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SYDNEY 2000 / SUMMER OLYMPIC GAMES | NOTES

Kayaker Gets an OK to Compete for U.S.

September 25, 2000|From Staff and Wire Reports

Cuban-born kayaker Angel Perez cleared another legal obstacle in his bid to compete in the Olympics for the United States.

The Court of Arbitration for Sport on Sunday threw out a legal filing by Cuba that essentially appealed the panel's decision last week to allow Perez to be part of the U.S. team. His first race is today.

"CAS said Cuba had proper notice about the previous hearing," said Mark Muedeking, general counsel for the U.S. Olympic Committee. "Cuba could have appeared then or asked for a postponement to prepare its case."

Perez competed for Cuba in the 1992 Olympics, then defected to the United States in 1993. He became a permanent resident in '95, began competing internationally on U.S. teams in '97 and received citizenship in '99.

Olympic rules require anyone changing nationalities to have three years of citizenship in their new country or to get permission from the spurned nation. Cuba denied Perez and several other athletes seeking to compete for other countries.

CAS rejected a USOC bid to make Perez eligible, but reversed itself in a second filing personally made by Perez.

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The father of U.S. women's gymnast Jamie Dantzscher remained in intensive care after surgery to relieve pressure on his brain. John Dantzscher underwent the surgery after he and another daughter were in a car accident Friday. Doctors called the first 48 hours critical, and said they were guardedly optimistic about his recovery.

Dantzscher and daughter Jennifer were riding in a taxicab in downtown Sydney when it was hit by a bus. Jennifer, 21, was treated for minor injuries and released from the hospital.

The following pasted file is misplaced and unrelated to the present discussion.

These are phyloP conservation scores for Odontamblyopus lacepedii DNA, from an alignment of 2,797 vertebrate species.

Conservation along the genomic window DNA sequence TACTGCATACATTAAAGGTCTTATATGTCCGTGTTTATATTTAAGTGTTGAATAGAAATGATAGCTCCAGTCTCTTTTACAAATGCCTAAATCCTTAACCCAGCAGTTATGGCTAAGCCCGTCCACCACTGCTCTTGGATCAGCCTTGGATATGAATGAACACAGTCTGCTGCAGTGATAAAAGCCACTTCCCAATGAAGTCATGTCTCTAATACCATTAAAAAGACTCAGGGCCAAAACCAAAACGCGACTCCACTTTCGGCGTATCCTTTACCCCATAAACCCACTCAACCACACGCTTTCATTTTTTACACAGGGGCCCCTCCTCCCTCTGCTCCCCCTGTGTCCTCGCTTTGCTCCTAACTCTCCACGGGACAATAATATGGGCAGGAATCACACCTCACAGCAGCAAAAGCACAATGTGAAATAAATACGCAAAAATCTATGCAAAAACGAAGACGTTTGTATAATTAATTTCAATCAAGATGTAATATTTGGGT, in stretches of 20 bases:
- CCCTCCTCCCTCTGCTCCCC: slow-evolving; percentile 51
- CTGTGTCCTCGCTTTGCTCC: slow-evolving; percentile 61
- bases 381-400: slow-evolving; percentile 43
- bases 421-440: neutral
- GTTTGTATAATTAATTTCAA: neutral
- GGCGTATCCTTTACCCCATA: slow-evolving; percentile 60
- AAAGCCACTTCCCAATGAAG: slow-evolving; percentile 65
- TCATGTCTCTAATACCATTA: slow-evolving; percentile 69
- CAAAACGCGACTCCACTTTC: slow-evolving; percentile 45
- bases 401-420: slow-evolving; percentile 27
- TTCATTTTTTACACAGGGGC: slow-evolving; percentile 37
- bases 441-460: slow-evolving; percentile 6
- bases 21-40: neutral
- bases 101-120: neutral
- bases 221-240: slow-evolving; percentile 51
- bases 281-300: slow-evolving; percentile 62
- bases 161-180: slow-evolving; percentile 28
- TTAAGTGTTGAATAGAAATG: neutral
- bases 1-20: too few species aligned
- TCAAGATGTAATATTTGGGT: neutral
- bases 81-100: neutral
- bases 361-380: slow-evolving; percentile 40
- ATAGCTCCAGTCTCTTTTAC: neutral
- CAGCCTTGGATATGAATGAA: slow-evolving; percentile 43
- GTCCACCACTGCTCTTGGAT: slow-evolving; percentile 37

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A night featuring wins by Marion Jones and Maurice Greene in the 100-meter dashes drew the second-lowest rating of NBC's Olympic coverage.

Saturday's telecast, the ninth of the Games, drew a 13.5 rating and 25 share. That's 3% better than the national rating for the previous Saturday.

The broadcast peaked from 10-10:30 p.m. EDT, which included the United States winning the women's medley swim relay in record time, with a 15.6 rating and 27 share.

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An Uzbek track and field coach pleaded guilty to trying to smuggle the performance-enhancing human growth hormone into Australia before the Olympics.

Sergei Voynov was fined $5,500 for trying to bring 15 vials of the banned substance into Sydney. HGH is undetectable using current doping tests.

Under Australian drug trafficking laws, Voynov had faced a maximum fine of $55,000.

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An Ugandan Olympic swimmer arrested in Adelaide on a sexual-assault charge was returned to Sydney by police.

Joe Atuhaire, 22, was charged by Sydney police with sexual intercourse without consent involving a 17-year-old girl in the Sydney suburb of Lidcombe last Wednesday.

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Three days after it was discovered halfway through the competition that the height of the vault was incorrectly measured, Russian gymnastics officials filed a letter of protest with the International Olympic Committee.

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